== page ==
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  • 7 things to expect in Budget 2016-17

    Every day brings a new dose of volatility in the markets today. Mostly, this is because of global factors. One reason, however, is very much Indian – slow domestic growth, especially with respect to corporate profits (which is what eventually matters to stock markets).

    At such a time, all eyes are on the Budget 2016-17. With barely days to go, we have put together some of the main expectations and likely actions in this year’s Budget. Here are the seven key announcements to expect:

  • Growth-oriented

    It’s the keyword today – growth. And considering the overall atmosphere, it is quite likely that the Budget may be growth-oriented. “The FM's priority in the 2016-17 Budget will be higher growth,” according to Kotak Securities’ Pre-Budget Analysis report. This, however, is easier said than done considering its fiscal situation.

  • Fiscal consolidation

    This brings us to the second keyword – fiscal deficit. This is the amount by which the government’s expenses exceed its income. You may see a lot of debate around about whether or not the government will meet its fiscal deficit target. Even the Reserve Bank of India governor Raghuram Rajan had something to say. It’s a tricky goal, sticking to the target which still stimulating the economy. However, with a strict control on subsidies (thanks to lower oil prices) and an increase in revenue (due to excise duty hikes), the government could achieve the target. For the coming fiscal year, the government could set a lower target of 3.7% of the Gross Domestic Product (GDP).

  • Consumption stimulus

    A big reason for slow corporate profit growth is poor consumer demand. This could be a big area of focus for the government – improving consumption. Measures like One Rank One Pension (OROP) and the 7th Pay Commission could help in this area. Any cuts in tax rates could also help improve consumption. This is because people will have more money in their hands thanks to these measures.

  • Investment stimulus

    That was the demand-side cure. The economy also needs a stimulus on the supply front. This could come from a 30% increase in capital expenditure – investment in new assets for future profits and growth – over last year’s budget estimate. “Larger and targeted plan expenditure capital outlays, with strict implementation timelines, would likely be announced, to ensure economic recovery and sustainable growth” according to the Kotak report. This is required for the economy to grow at 7.7% rate in FY17.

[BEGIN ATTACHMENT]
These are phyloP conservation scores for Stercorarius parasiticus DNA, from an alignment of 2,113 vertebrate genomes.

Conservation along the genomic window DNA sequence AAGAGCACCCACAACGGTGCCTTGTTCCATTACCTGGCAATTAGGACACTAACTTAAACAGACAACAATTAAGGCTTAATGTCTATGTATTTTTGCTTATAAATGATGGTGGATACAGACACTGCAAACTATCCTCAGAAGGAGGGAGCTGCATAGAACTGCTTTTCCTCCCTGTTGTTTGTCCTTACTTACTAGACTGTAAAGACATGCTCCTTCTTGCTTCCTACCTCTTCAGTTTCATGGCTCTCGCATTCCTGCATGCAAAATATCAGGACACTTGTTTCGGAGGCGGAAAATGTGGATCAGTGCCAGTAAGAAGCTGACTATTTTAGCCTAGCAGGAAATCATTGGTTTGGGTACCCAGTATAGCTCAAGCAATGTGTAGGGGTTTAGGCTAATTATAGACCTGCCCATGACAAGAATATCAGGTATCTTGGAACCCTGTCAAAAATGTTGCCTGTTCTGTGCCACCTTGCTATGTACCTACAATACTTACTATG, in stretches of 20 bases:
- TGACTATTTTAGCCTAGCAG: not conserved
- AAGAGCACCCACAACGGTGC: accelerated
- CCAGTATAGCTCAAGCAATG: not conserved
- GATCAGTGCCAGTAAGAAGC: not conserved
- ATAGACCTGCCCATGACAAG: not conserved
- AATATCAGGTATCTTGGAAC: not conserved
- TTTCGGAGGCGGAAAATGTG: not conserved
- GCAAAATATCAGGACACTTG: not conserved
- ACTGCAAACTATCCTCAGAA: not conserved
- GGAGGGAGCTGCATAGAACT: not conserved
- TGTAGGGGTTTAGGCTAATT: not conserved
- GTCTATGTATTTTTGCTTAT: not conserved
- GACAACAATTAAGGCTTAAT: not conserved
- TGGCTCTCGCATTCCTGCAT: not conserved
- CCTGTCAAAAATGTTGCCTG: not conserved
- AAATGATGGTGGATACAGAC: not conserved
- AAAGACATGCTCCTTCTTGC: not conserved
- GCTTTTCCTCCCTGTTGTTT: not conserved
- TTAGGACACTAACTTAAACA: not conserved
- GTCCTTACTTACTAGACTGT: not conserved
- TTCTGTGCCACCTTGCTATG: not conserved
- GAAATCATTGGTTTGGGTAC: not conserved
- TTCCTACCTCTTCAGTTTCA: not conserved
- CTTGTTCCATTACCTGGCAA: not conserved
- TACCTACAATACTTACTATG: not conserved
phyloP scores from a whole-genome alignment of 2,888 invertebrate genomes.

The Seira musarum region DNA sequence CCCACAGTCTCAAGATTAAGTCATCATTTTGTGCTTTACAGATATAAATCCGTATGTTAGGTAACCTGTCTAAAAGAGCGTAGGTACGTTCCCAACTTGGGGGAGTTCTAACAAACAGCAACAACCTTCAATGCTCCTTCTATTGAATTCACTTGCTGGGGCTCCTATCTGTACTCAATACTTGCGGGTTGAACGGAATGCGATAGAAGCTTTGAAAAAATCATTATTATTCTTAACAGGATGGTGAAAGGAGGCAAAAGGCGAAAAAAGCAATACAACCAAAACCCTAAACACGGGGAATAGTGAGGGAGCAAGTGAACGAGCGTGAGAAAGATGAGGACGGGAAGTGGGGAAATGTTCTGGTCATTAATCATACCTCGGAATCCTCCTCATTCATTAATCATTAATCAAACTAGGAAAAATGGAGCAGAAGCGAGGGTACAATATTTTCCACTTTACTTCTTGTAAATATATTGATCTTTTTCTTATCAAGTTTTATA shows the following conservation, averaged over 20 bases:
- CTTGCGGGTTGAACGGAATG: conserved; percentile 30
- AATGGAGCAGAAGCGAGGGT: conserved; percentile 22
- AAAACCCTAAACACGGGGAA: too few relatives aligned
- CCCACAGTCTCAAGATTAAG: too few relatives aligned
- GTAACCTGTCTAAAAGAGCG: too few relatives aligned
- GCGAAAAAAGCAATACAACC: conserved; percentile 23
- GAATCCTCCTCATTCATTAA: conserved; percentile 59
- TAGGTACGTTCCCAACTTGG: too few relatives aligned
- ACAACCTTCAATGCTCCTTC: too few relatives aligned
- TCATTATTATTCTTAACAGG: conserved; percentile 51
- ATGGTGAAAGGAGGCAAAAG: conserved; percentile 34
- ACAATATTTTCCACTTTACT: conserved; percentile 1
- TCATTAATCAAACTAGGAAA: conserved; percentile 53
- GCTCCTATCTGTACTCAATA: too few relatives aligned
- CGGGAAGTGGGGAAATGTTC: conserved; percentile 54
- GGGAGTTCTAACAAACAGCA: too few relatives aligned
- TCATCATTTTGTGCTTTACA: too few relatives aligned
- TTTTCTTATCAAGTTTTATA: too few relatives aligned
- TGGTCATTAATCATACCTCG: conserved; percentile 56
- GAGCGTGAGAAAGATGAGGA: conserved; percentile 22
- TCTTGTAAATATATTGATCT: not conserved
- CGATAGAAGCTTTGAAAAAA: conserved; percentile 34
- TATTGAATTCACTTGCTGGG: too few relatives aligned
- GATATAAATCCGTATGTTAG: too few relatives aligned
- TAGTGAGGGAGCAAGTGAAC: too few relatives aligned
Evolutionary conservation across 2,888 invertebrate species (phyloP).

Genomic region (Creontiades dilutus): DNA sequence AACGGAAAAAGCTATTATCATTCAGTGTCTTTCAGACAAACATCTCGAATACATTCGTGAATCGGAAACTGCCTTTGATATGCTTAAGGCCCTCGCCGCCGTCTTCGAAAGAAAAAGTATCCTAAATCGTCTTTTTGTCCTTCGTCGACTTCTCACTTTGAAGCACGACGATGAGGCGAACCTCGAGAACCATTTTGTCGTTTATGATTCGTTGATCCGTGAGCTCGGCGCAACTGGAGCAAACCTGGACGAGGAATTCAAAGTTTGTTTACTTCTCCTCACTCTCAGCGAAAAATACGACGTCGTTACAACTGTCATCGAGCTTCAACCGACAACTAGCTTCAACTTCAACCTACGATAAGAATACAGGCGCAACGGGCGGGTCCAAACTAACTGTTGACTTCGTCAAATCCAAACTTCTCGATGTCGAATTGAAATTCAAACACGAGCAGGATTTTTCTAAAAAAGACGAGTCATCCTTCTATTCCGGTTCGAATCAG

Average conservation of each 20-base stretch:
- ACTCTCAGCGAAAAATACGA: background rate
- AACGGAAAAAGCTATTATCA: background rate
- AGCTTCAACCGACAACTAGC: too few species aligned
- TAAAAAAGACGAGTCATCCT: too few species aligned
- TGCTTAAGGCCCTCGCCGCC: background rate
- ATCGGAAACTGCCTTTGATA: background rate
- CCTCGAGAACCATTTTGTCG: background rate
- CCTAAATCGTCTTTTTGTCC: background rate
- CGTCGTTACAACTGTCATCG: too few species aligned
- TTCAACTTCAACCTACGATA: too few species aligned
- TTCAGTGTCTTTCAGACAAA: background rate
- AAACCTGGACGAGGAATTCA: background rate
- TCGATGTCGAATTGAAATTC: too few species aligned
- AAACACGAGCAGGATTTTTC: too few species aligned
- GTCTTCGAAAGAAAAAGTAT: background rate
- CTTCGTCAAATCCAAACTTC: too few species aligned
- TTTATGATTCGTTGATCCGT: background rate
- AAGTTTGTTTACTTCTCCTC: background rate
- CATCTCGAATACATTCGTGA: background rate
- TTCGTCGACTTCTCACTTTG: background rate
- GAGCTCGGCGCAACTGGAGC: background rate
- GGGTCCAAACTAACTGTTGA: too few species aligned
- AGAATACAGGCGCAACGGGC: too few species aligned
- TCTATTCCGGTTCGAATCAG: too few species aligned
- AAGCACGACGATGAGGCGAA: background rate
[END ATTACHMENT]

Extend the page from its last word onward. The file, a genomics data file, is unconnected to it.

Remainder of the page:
• Lower subsidies

    To meet the higher spending on consumption and investment stimuli, revenue has to be bumped up and other spending, cut. This is the only way to maintain or reduce the fiscal deficit levels. Thankfully, the lower oil price has meant a reduction in the subsidy bill for the government. As a result, the government could budget a lower fuel subsidy bill. However, food subsidy could rise due to the increase in food prices. Direct Benefit Transfer too has helped. It could be implemented for fertilizer and crop subsidy too.

  • Higher revenue

    Tax is a major source of revenue for the government. This could be tapped into to maintain the deficit if not reduce it. The rise in excise duties is expected to add to its coffers and fund a lot of spending. The Budget could announce an increase in duties on various items that are currently given concessions. It could also levy excise duty on exempted products. Moreover, service tax could also increase to the GST rate of 17-18%. Certain exemptions could be removed too.

  • Make in India

    There are two aspects to this: agriculture and industry production. Drought-laden agriculture could see higher budget allocations. Industry, meanwhile, could expect measures as under the ‘Make in India’ and ‘Skill India’ initiatives. It could benefit from any hikes in customs duty to discourage imports and increase in tax benefits for exporters.

  • Rs. 50,000 crore

    Another source of revenue for the government is the sale of its shares in PSU companies. This is called divestment. To shore up more money, the Budget could increase its divestment target to Rs 50,000 crore from last year’s estimate of Rs 20,000 crore.